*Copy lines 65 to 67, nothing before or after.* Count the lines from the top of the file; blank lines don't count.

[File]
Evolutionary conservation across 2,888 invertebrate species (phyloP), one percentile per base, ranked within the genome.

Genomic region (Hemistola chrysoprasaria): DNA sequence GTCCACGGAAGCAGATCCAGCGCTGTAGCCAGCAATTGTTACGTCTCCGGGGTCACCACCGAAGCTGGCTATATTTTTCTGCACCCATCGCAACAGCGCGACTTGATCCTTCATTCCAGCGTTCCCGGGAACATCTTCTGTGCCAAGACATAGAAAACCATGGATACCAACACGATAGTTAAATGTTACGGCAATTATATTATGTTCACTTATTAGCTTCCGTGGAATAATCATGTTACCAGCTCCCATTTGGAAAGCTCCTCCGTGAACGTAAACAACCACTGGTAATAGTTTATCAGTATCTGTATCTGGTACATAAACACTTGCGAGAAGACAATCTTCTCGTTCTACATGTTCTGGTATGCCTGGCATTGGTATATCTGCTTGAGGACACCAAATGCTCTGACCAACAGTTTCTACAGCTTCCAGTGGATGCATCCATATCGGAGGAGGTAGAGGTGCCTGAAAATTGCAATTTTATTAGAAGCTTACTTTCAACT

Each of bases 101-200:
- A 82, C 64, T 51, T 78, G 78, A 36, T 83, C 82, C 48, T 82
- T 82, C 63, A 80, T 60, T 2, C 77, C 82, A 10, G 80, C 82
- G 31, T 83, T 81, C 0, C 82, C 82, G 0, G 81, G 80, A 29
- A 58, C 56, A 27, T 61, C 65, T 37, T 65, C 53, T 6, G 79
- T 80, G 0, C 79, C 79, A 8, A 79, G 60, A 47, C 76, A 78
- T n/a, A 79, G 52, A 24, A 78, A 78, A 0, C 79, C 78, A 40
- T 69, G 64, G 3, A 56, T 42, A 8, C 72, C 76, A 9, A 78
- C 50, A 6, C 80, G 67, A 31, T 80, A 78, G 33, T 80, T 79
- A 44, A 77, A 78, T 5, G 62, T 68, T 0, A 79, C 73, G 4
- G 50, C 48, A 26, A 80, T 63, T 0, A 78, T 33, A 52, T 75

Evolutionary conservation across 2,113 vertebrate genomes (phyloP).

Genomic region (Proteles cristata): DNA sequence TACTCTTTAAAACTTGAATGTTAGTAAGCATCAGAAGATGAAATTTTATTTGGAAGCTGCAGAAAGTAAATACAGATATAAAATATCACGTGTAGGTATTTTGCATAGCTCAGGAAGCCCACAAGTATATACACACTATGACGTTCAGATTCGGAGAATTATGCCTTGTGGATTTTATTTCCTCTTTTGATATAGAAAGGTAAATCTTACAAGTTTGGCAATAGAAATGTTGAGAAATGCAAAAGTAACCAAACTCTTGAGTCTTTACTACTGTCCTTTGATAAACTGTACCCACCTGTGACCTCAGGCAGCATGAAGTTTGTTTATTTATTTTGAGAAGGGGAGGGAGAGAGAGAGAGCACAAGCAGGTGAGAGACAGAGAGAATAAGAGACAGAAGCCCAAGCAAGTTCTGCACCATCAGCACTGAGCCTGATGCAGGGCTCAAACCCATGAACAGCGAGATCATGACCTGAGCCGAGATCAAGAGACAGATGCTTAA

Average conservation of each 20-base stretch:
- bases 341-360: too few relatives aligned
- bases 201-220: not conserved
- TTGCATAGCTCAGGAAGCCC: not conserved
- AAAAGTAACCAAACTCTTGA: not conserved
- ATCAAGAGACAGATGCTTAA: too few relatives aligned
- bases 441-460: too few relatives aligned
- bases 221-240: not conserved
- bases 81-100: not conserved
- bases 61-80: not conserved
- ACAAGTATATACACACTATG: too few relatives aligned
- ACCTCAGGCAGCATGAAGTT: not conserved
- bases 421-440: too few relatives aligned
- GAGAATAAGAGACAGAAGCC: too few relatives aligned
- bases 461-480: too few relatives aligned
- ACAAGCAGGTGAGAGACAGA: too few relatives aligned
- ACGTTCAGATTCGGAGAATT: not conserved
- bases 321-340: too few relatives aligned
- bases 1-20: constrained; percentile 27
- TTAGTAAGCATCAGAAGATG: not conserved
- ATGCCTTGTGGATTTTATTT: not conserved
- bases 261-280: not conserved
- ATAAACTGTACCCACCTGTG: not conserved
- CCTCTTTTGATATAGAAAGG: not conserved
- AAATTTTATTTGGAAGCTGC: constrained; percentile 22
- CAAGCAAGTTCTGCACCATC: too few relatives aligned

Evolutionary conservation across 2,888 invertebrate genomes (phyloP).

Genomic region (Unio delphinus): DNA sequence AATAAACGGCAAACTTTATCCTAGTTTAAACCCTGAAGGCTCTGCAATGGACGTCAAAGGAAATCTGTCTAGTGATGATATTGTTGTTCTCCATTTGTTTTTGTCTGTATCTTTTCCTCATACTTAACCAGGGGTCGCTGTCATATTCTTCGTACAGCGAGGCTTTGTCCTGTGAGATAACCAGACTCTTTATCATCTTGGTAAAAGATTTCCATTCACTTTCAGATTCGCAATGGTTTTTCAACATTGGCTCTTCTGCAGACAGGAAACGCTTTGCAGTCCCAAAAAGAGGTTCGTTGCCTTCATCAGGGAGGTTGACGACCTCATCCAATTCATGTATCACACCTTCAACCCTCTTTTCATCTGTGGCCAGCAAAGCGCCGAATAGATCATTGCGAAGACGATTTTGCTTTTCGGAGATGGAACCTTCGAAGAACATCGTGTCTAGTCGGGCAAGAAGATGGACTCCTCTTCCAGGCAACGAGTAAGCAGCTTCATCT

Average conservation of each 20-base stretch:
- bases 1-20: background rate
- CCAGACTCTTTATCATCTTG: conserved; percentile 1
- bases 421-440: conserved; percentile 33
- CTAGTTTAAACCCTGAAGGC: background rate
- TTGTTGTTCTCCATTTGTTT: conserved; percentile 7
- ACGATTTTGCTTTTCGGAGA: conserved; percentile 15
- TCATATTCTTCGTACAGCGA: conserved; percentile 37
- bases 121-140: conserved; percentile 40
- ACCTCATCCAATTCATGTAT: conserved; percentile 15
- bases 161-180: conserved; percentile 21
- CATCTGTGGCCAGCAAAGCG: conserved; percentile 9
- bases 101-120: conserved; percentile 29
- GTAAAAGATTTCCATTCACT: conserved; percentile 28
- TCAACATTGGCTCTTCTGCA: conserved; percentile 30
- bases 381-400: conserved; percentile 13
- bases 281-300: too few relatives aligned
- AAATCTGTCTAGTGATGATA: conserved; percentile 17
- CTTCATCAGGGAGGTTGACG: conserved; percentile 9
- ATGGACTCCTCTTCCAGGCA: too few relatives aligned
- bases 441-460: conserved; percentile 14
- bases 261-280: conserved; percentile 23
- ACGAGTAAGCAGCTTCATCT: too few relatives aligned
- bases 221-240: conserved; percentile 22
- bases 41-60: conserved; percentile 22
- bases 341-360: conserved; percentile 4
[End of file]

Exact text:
- bases 261-280: conserved; percentile 23
- ACGAGTAAGCAGCTTCATCT: too few relatives aligned
- bases 221-240: conserved; percentile 22